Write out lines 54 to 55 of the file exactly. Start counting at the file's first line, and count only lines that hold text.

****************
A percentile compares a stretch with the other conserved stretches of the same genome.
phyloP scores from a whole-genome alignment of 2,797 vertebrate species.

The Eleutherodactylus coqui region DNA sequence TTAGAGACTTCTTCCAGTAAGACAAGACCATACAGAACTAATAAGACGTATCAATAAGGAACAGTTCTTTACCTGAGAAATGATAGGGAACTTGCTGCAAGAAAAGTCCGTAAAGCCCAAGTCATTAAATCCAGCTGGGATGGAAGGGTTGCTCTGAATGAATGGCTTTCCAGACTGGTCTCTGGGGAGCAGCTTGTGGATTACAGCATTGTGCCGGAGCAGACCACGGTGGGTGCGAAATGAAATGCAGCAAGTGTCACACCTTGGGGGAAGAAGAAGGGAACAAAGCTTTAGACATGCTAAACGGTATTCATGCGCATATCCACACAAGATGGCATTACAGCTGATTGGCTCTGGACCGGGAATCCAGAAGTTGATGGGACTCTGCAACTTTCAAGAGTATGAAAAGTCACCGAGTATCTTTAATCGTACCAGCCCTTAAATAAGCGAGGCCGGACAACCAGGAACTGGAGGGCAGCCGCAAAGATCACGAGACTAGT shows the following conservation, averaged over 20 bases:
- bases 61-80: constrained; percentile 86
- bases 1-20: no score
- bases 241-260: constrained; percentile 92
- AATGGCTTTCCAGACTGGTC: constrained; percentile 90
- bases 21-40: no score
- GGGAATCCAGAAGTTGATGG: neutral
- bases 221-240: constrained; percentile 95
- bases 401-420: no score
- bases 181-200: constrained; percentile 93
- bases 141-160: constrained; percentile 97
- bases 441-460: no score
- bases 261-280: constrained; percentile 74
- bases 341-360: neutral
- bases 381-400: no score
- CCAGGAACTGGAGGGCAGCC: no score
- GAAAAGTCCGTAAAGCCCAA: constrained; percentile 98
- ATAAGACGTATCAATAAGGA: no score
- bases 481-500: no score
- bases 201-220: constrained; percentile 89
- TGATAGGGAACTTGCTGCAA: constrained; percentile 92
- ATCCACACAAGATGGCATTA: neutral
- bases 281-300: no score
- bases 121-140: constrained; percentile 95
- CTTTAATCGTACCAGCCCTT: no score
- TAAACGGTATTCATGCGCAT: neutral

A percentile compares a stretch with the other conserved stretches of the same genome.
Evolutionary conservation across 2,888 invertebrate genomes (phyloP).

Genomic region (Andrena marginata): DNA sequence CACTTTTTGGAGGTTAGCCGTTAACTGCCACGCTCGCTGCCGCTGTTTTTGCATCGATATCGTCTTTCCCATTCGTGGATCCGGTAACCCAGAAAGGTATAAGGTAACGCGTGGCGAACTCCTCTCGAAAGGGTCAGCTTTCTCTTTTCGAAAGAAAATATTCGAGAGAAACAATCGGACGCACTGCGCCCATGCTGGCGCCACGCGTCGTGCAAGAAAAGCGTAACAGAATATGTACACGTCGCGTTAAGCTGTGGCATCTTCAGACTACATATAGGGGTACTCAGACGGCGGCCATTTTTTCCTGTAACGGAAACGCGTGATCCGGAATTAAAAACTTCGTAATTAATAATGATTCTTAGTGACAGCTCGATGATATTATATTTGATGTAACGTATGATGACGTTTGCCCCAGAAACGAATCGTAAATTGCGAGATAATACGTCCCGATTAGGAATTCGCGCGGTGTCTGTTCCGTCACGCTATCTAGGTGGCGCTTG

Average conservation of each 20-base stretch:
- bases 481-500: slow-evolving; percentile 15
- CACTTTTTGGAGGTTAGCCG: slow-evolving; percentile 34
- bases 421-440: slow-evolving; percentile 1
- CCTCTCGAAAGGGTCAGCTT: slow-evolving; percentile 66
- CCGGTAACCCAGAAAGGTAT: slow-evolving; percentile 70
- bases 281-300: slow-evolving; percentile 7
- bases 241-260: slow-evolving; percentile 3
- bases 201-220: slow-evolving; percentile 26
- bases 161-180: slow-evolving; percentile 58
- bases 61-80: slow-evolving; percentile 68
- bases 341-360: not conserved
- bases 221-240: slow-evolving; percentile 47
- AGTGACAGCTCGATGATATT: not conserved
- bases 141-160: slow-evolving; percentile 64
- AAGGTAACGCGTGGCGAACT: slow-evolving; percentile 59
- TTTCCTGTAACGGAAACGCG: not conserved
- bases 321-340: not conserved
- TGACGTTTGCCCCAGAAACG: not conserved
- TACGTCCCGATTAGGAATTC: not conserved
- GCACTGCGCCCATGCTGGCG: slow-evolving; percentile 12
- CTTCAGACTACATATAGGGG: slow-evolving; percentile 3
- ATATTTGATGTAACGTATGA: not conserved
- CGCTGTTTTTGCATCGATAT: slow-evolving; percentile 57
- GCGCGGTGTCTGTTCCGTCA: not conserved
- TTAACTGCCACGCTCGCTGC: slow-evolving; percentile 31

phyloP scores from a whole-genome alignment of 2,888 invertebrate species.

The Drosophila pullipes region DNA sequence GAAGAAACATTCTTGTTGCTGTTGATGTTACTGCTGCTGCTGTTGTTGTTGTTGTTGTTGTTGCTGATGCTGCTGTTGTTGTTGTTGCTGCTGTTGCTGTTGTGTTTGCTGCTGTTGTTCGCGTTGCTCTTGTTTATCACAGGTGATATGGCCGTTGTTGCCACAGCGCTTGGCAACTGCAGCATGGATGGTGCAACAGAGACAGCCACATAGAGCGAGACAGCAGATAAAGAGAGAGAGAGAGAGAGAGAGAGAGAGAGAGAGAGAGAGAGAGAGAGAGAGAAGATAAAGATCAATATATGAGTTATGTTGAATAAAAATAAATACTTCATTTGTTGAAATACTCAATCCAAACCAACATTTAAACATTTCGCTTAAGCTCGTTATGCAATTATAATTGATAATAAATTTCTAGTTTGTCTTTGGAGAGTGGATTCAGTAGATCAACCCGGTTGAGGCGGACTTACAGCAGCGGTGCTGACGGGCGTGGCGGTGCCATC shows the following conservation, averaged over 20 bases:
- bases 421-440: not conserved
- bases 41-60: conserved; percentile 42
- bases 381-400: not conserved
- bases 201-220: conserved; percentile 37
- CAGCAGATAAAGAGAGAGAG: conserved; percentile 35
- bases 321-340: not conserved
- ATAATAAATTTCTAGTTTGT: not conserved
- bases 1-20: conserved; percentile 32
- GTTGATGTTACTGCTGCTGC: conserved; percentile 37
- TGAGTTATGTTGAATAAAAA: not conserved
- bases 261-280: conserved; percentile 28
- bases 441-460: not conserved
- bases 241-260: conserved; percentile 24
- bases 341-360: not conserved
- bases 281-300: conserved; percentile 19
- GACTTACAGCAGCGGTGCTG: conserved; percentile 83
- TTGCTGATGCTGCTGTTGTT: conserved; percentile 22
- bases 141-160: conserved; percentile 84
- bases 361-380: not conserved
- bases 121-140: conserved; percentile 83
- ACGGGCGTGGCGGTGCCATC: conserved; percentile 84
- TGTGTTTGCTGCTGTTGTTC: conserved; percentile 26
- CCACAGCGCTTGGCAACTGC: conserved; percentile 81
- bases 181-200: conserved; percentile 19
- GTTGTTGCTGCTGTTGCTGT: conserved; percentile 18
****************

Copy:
- ATATTTGATGTAACGTATGA: not conserved
- CGCTGTTTTTGCATCGATAT: slow-evolving; percentile 57